Conventionally, a cross feedback method has been employed in the control system of the magnetic bearing having two degrees of freedom for the rotational motion so as to eliminate the above-described phenomenon, that is, the unstable state of the control system during rotation at ultrahigh speeds resulting from the gyro-effect.

The structure of a conventional magnetic bearing control apparatus of the type referred to above is indicated in FIGS. 4 and 5.

More specifically, the control apparatus which controls three degrees of freedom for the translation motion (x, y, z) of the center of gravity G of a rotary shaft 1 and two degrees of freedom for the rotational motion (θX, θY) around the center of gravity G are provided with displacement sensors 2 and 3 for measuring a displacement in an x-axis direction, displacement sensors 4 and 5 for measuring a displacement in a y-axis direction, and a displacement sensor 6 for measuring a displacement in a z-axis direction. The rotating state of the rotary shaft 1 is detected by these sensors. Moreover, electromagnets 7 through 14 are provided to impress a force to the rotary shaft 1, and electromagnets 15 and 16 are mounted to impress a force in the z-axis direction.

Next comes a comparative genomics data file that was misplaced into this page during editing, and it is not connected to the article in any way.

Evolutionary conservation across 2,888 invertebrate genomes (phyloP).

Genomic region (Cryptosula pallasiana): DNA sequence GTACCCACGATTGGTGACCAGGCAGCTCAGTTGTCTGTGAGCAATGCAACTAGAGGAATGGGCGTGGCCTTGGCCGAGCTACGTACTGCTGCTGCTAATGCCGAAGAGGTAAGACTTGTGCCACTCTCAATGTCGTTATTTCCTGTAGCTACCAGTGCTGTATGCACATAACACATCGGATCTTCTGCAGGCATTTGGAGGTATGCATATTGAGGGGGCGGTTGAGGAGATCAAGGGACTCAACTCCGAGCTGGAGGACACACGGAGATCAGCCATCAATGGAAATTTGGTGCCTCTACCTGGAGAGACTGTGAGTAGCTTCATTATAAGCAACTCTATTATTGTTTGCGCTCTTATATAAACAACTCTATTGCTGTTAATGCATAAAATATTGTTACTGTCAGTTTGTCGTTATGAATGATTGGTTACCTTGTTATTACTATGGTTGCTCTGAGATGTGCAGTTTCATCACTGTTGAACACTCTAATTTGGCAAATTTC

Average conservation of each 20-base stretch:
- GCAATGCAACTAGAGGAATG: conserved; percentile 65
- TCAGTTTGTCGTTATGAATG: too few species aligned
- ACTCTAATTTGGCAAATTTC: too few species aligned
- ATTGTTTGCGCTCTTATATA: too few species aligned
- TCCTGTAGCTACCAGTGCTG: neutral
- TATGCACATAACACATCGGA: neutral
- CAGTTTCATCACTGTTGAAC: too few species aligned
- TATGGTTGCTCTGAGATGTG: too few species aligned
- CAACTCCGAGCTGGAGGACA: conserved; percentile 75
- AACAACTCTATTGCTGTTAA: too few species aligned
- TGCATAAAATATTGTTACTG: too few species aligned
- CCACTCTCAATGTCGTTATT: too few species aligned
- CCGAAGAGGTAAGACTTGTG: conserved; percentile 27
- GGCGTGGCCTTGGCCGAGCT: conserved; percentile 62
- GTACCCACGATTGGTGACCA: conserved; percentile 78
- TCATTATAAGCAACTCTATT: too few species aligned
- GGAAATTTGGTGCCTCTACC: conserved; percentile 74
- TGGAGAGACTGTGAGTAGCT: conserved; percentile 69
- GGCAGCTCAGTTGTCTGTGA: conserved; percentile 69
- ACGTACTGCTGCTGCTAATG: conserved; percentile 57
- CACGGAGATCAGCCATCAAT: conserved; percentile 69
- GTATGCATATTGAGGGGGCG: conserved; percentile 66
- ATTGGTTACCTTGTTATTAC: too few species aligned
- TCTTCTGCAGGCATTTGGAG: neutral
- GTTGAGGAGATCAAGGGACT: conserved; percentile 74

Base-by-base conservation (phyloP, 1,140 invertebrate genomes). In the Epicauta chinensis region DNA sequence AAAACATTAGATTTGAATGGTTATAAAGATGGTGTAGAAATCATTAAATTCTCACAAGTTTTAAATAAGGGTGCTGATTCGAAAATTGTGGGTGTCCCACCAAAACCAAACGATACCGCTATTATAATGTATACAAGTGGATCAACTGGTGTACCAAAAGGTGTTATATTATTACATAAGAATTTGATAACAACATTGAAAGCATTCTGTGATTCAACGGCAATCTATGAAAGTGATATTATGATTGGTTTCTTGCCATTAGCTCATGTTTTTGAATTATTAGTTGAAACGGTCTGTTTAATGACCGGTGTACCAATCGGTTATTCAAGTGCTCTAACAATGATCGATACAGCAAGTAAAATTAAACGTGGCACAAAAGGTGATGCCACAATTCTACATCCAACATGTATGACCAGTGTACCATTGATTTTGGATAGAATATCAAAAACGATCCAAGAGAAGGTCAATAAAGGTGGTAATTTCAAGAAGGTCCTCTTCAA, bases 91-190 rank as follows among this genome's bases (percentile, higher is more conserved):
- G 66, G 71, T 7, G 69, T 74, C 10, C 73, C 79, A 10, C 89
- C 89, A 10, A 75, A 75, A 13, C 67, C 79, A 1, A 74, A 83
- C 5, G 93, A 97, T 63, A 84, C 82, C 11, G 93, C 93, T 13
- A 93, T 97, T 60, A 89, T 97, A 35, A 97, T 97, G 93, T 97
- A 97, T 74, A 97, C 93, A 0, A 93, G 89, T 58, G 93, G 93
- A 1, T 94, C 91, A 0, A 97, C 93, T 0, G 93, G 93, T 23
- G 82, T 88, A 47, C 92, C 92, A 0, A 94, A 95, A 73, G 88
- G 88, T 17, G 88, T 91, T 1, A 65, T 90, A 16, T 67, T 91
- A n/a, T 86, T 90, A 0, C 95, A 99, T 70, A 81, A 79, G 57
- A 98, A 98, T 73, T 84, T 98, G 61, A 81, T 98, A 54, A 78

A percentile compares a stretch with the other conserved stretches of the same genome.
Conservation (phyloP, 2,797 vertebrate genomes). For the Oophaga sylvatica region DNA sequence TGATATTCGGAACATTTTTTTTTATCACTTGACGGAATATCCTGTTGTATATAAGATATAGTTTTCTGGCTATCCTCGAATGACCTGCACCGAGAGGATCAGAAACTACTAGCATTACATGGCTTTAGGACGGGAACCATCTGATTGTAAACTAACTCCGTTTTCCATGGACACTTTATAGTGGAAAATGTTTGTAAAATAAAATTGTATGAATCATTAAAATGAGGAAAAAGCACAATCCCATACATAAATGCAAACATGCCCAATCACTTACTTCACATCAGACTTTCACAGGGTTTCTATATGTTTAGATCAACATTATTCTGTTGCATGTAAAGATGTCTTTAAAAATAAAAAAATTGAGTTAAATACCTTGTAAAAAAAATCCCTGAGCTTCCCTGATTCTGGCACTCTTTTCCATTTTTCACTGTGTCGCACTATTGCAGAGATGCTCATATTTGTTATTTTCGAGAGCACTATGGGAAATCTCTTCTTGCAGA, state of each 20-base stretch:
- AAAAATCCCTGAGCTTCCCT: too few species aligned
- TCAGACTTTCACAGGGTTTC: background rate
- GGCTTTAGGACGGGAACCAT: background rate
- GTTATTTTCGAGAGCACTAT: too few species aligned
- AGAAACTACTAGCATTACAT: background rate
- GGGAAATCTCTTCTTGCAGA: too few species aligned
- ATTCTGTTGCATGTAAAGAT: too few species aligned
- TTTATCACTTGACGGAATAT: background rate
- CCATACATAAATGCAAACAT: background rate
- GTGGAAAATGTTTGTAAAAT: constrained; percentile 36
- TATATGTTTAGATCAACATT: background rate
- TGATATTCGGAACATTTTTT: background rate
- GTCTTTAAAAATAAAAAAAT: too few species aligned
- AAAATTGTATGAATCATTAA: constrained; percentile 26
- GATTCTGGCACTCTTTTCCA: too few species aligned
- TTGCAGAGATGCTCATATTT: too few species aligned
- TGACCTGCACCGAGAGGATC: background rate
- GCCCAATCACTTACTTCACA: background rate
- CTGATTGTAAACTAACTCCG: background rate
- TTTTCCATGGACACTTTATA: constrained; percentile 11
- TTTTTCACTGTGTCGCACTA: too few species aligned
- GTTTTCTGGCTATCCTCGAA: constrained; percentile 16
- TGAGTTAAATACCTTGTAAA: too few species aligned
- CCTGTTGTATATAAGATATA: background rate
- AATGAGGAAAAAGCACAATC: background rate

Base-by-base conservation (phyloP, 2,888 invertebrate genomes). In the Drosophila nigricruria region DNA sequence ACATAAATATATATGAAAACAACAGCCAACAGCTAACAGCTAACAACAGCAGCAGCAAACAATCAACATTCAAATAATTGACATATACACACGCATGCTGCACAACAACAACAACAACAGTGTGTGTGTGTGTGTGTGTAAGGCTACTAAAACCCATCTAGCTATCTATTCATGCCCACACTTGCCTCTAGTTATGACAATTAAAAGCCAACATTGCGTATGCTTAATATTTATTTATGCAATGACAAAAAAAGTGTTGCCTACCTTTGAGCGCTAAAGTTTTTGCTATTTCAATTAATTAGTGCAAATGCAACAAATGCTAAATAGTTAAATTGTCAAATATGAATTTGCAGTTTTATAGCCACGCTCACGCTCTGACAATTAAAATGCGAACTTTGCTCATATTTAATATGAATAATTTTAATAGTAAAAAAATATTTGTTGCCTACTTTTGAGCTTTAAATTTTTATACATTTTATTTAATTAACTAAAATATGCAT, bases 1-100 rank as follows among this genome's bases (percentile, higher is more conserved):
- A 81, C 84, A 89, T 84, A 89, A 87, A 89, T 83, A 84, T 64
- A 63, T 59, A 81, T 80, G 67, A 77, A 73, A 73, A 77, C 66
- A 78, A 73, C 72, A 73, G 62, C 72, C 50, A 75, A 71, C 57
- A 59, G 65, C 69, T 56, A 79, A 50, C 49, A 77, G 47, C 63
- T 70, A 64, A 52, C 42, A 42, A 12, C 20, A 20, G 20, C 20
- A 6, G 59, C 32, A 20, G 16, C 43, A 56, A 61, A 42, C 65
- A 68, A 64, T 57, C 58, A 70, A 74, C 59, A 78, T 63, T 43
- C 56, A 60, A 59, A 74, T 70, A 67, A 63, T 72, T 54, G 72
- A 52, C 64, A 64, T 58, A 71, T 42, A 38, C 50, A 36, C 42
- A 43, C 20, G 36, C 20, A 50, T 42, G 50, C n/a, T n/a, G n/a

The rotational motion of the rotary shaft 1 measured by the displacement sensors is fed back to the five control devices, namely, the control devices of three degrees of freedom for the translation motion and two degrees of freedom for the rotational motion. Each of the five control devices outputs a current instructing signal for the electromagnets to respective amplifiers A-J based on the feedback signal so as to keep the rotary shaft 1 floating in a predetermined state. The amplifiers A-J then amplify the current instructing signal, feeding a current to the electromagnets 7-16, thus impressing a force to the rotary shaft 1.